In what has turned out to be an exceptionally costly technical error, the BBC reported that the online betting firm 888 has just been slapped with a £7.8m penalty for a malfunction in the “self-barring feature” of its online platform. In applying the penalty, the UK’s #Gambling Commission accused 888 of needing to rectify “serious flaws” in how the company interacts with its customers and identifies the minority with gambling problems.

While the penalty is a record, the company’s struggle to keep an eye on potential issues shouldn’t come as much as a surprise. The UK’s online gambling industry has experienced an explosive of late, and neither online companies nor the institutions responsible for regulating them have quite caught up with the sheer scale of this new sector.

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Young players, in particular, seem to have a strong preference for the online versions of the popular pastime over more traditional variants, like the National Lottery. 14 per cent of 16-24-year-olds and 19 percent of 25-34-year-olds have participated in some form of online gambling over the past year. Figures released last year showed that online gambling is now the largest gambling sector in Britain, generating £4.5 billion a year. British and Irish bookmakers have capitalised on the lack of competition from the U.S., where online gambling is illegal, to grow into global champions of an industry projected to be worth more than $67 billion globally by 2020, Business Wire reported.

Gambling entrenched as a leisure activity

Now that online gambling has become firmly entrenched as a leisure activity for millions of users, consumer protection advocates have launched campaigns to see greater accountability in the industry.

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Their strategy has focused on bringing to light cases in which online bookies have dragged their feet in making payouts to winners. In once case, Guardian reported that the bookmaker Bet 365 was taken to court by a punter after it failed to transfer £54,000 in winnings to her account despite their being no dispute about the validity of her winnings. In 888’s case, the issue was a technical glitch that let customers who’d cut themselves off from the company’s betting services continue to play.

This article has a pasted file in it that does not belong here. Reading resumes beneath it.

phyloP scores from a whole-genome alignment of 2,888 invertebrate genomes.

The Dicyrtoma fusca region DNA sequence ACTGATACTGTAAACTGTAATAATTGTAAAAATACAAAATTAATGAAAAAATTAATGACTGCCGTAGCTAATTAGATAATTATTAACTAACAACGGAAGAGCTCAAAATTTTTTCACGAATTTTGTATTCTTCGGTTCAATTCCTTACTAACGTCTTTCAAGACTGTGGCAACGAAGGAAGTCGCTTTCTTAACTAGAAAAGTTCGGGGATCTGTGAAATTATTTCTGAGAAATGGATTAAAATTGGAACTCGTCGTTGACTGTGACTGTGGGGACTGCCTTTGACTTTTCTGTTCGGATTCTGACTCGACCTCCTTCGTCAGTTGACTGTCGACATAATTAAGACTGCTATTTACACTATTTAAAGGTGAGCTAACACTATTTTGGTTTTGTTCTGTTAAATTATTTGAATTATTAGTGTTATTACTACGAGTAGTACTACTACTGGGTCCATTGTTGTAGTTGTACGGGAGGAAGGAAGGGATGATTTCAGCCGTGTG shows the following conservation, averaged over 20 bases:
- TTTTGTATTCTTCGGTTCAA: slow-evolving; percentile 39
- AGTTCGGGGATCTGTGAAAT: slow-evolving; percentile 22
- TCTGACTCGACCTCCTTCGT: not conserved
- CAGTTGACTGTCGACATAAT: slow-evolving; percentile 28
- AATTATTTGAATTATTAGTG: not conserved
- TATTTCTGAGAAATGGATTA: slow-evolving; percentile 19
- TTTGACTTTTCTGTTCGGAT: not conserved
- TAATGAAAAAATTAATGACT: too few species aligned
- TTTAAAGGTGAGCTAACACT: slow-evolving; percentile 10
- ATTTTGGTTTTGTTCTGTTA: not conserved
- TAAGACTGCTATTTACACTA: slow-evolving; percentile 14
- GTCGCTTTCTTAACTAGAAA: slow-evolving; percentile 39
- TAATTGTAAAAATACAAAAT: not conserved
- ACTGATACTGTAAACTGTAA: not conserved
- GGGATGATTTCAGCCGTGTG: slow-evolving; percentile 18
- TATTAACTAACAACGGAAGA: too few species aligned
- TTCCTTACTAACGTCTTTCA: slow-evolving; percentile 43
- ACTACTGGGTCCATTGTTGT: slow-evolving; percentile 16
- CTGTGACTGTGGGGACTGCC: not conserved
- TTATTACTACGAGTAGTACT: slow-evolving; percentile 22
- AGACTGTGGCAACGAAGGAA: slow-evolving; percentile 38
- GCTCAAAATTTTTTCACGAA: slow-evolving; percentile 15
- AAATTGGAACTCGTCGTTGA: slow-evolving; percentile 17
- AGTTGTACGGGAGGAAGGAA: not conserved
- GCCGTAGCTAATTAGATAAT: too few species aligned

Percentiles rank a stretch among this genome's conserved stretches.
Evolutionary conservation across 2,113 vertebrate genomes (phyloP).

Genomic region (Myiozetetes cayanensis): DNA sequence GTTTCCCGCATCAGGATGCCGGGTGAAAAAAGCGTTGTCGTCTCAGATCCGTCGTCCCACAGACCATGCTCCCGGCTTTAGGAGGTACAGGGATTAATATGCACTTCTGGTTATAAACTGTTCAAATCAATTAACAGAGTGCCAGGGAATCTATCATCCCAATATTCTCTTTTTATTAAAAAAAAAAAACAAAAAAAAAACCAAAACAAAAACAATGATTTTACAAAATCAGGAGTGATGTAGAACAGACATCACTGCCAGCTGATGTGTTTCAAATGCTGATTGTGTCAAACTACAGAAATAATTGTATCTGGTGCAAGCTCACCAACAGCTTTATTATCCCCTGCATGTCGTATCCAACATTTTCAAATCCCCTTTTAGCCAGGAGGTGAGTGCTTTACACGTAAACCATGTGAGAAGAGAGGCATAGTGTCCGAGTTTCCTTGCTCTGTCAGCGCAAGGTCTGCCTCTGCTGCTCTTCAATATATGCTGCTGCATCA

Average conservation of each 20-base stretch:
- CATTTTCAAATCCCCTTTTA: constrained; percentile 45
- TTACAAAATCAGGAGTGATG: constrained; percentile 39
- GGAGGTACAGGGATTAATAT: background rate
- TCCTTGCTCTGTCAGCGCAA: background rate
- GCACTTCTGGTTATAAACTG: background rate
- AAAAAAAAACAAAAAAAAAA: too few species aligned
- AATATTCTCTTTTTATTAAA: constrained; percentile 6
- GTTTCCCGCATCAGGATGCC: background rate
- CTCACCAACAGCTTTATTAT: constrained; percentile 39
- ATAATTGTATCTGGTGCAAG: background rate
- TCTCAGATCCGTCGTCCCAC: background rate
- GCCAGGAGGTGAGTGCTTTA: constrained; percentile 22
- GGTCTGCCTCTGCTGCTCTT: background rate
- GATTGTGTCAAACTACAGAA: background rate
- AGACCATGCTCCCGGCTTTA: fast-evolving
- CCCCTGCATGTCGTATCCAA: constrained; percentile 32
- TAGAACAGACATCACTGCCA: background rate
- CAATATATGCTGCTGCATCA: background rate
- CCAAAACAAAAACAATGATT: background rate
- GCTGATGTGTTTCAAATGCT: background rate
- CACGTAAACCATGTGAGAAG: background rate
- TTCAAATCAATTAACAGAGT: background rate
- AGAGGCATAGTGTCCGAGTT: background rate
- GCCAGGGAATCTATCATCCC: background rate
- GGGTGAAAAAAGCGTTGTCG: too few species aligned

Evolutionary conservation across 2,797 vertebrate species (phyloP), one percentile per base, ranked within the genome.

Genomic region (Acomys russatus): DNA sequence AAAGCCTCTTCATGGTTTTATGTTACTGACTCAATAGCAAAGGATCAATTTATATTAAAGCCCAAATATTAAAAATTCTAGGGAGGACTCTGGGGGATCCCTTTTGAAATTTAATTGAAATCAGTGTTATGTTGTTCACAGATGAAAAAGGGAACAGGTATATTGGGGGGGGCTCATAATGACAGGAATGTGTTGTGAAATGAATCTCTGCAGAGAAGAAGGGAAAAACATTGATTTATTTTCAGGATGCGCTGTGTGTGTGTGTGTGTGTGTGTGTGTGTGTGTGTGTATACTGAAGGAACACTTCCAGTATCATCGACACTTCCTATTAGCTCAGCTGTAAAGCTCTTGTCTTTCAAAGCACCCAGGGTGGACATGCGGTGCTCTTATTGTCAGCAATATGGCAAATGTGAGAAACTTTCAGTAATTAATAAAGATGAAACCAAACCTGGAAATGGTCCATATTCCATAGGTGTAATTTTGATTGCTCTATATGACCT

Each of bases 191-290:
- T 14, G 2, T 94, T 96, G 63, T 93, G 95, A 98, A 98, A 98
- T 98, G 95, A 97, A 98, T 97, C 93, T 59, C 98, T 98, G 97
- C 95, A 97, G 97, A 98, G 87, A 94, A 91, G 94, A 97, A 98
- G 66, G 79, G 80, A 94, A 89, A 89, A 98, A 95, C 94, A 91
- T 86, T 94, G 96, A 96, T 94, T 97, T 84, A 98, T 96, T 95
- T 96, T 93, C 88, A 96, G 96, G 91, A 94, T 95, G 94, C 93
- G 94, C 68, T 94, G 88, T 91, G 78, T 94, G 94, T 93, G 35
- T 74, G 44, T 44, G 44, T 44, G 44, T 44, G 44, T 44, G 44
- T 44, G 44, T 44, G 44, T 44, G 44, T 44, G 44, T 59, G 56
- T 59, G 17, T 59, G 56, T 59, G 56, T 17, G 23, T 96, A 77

Another report by the Gambling Commission that came out earlier this year confirmed this mounting anecdotal evidence that the industry is lagging when it comes to customer care. The report notes that there has been a 300 per cent increase in the number of people contacting the Commission regarding practices in the industry. And in what perhaps should come as the biggest wake-up call of all for bookies, it found that only 38 per cent of respondents thought that the industry was fair and could be trusted - a sharp fall from the 61 per cent who agreed with that statement in 2007.

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Online gambling in the USA

These are important issues for the industry to address, but they are by no means insurmountable. On the same day 888’s penalty was announced, for example, ProActive Investors report that its stock rallied back into the FTSE250. Gambling is a major cash cow for the UK Treasury. The industry is already global in scale, and attempts to ban it have been farcically ineffective. The US is a case in point: even if online gambling is illegal, many Americans are simply opting to place their bets with foreign websites.

Other than offering counselling to the minority of gamblers who struggle with an addiction to fixed odds betting terminals (FTOBs) or the latest online craze – which takes time and money Whitehall doesn’t seem to be willing to spend – improving consumer protection should be at the top of the government’s list of priorities. Measures are beginning to be put in place to improve the customer complaints procedures in the industry. Last year, the Gambling Commission launched the Alternative Disputes Resolution scheme - independent bodies that customers can bring their case to if they fail to reach an agreement with the betting company. Now it has plans to introduce Resolver, an online dispute resolution tool that offers users a step-by-step guide to lodging a complaint.

But neither measure goes far enough. Further inspiration on how to assist players in need comes from Malta. The small island nation has transformed itself into an online gambling hub and the industry is now worth some 1.2 billion in annual revenues – or 12 per cent of the country’s GDP. Malta was energised by the UK’s forthcoming exit from the EU and is touting itself as a premiere online gambling location. 888 has already announced that it would consider relocating its headquarters from Gibraltar to Malta, according to Malta Gaming Summit.

Malta sets the example

Given that gambling is so important to Malta’s economy, it’s no surprise that it takes the rights of its consumers seriously. For example, the Malta Gaming Authority is the only major regulator of its kind to have a dedicated player support unit, which handles around 400 complaints a month. A white paper due to be published in September is set to bring significant reforms to the regulatory framework that governs the industry. Apart from streamlining the various gambling law into one Gaming Act, it is expected that much of the focus will be on how to further tighten consumer protection. It would do this by formalising the role of the player support unit as an arbiter of disputes. It would also introduce the concept of administration into Maltese law meaning players funds will be protected in cases where a company goes bankrupt.

Like many new industries that have grown by leaps and bounds, online gambling is a challenge for any government. Britain’s Gambling Commission would be wise to borrow a page from Malta’s book and strengthen its consumer safeguards, instead of allowing the problem to go unaddressed.